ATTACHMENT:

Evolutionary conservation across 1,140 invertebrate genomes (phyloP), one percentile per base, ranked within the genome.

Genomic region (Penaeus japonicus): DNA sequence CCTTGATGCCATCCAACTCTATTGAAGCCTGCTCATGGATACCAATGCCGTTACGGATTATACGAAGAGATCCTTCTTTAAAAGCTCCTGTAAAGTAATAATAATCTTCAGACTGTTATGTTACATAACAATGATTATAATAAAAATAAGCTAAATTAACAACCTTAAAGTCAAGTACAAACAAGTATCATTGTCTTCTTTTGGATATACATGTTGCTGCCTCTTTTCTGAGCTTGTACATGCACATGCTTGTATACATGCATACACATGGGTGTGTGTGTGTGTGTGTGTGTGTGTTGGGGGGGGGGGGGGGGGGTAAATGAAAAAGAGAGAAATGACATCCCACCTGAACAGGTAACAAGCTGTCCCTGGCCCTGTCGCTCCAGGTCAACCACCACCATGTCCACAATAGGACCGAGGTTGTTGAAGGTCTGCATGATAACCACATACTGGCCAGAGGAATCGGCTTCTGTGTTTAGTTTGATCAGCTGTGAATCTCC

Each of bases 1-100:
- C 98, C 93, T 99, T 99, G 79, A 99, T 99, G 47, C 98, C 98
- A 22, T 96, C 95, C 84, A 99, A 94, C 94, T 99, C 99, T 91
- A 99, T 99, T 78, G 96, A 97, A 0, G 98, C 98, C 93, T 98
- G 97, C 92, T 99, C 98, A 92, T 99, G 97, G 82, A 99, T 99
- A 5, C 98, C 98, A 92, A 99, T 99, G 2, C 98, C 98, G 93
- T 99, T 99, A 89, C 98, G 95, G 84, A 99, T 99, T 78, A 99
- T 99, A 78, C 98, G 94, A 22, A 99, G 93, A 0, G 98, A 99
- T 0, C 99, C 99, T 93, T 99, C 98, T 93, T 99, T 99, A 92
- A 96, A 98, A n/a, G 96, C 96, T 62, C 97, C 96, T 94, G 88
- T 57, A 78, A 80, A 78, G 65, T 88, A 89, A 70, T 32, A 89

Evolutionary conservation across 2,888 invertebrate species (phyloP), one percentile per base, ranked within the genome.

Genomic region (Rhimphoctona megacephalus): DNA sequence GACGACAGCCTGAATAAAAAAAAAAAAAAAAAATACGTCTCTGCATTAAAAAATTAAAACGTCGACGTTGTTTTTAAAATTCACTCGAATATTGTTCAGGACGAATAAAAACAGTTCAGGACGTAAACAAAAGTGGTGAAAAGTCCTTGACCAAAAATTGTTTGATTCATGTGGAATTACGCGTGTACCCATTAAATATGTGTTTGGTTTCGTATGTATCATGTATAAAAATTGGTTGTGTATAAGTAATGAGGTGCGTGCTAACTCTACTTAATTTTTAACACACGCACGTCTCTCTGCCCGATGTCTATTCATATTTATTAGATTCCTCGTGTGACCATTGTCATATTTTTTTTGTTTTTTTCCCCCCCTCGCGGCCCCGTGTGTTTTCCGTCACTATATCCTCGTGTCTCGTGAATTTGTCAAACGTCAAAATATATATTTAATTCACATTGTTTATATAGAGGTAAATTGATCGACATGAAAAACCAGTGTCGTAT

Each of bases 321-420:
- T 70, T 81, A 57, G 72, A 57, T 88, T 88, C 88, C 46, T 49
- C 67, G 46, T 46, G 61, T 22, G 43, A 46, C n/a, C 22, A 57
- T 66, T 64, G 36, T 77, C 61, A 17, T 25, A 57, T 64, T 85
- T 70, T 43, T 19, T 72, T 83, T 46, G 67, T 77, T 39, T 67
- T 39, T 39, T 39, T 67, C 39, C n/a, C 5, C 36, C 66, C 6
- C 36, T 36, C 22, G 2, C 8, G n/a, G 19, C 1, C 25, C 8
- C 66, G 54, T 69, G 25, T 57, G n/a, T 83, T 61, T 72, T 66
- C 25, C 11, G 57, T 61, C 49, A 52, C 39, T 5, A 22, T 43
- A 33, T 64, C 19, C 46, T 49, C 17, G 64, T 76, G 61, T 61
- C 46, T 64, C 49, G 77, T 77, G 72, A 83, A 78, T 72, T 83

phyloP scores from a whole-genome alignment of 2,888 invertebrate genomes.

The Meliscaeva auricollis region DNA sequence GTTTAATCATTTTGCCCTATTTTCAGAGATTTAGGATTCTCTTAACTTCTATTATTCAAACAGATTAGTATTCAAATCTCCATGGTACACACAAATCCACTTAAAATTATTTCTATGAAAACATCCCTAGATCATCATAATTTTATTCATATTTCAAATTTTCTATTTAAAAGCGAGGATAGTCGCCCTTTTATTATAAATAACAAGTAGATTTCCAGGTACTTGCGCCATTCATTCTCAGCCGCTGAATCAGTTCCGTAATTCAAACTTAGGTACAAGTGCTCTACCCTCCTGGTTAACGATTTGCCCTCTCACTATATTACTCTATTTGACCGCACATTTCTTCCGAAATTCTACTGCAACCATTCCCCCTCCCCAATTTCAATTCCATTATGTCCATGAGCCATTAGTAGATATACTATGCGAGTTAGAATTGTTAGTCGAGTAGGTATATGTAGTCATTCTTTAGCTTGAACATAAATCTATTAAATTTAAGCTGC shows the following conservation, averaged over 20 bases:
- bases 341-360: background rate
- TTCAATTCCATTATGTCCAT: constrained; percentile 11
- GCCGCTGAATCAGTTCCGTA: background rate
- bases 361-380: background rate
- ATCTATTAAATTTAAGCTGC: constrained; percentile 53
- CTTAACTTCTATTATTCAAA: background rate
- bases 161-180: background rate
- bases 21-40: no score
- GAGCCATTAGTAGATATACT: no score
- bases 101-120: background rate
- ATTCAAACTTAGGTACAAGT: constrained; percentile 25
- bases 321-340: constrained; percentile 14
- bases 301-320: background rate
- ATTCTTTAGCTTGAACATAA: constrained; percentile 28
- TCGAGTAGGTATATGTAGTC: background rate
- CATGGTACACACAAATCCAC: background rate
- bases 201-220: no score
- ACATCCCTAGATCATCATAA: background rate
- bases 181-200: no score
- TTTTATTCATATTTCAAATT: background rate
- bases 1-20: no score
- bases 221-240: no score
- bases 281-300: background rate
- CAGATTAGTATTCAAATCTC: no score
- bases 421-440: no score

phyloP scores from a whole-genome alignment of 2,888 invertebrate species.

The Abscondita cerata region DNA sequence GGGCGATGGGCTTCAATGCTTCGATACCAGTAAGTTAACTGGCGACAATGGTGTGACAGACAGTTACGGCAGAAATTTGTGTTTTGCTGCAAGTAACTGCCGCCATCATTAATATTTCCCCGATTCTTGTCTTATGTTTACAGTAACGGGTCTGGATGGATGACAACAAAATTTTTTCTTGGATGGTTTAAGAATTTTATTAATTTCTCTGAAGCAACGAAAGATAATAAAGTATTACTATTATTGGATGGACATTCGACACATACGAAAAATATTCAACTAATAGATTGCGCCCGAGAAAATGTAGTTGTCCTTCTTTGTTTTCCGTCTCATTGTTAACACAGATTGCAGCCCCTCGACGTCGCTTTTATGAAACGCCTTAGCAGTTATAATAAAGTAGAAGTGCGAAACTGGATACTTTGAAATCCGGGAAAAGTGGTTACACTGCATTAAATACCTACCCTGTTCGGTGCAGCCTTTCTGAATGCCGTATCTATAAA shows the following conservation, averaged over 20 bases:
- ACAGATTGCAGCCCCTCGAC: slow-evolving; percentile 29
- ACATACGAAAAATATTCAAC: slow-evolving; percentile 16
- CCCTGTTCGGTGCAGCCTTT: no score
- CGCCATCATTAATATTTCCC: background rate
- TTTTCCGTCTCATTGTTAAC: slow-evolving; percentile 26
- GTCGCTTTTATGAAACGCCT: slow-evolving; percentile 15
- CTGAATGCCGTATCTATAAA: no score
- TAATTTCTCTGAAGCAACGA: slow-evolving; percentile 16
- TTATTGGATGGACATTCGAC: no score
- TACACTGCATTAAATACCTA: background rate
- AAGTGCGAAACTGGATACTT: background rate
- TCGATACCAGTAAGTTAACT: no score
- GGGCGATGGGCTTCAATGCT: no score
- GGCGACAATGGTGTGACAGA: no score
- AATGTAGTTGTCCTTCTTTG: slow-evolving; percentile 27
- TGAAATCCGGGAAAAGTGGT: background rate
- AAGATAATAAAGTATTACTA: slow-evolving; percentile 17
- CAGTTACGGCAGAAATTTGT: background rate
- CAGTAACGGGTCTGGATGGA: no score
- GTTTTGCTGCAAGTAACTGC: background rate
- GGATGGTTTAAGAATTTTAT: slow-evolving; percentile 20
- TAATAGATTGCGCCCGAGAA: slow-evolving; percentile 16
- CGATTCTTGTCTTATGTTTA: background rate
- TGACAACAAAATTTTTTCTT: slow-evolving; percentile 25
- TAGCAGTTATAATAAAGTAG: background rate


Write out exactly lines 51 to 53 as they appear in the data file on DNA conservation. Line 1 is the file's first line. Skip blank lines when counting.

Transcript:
- bases 281-300: background rate
- CAGATTAGTATTCAAATCTC: no score
- bases 421-440: no score